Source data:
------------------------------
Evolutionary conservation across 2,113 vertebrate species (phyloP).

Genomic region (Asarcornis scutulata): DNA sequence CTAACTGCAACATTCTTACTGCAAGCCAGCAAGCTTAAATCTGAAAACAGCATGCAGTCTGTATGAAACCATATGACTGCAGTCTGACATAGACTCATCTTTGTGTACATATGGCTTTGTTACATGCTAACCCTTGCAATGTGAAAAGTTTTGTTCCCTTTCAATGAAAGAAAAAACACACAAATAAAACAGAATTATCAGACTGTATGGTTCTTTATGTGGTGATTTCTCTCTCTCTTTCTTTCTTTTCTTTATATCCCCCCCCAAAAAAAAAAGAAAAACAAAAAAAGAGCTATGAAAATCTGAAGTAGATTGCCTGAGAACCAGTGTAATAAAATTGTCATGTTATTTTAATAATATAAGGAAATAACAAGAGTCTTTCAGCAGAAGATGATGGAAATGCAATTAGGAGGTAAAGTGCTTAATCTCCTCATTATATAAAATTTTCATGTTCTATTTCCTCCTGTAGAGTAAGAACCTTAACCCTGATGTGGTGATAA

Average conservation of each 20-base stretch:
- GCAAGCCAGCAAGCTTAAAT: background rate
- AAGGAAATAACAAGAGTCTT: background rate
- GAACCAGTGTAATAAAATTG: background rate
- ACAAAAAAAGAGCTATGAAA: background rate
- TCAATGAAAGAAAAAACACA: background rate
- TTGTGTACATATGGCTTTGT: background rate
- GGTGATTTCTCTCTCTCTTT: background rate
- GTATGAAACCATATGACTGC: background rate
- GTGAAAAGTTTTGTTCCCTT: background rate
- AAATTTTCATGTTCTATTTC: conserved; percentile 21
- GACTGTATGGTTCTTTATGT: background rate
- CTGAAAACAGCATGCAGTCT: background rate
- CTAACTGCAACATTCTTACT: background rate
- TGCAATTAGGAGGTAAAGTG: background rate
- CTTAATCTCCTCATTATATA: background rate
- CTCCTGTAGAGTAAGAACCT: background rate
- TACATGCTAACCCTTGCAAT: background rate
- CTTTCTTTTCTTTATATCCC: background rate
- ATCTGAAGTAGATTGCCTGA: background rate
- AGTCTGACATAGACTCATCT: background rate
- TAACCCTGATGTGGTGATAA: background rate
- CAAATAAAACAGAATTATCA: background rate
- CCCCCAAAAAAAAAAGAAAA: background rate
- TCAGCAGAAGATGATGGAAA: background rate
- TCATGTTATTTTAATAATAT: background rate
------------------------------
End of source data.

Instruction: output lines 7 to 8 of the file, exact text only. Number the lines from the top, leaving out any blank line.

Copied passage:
- ACAAAAAAAGAGCTATGAAA: background rate
- TCAATGAAAGAAAAAACACA: background rate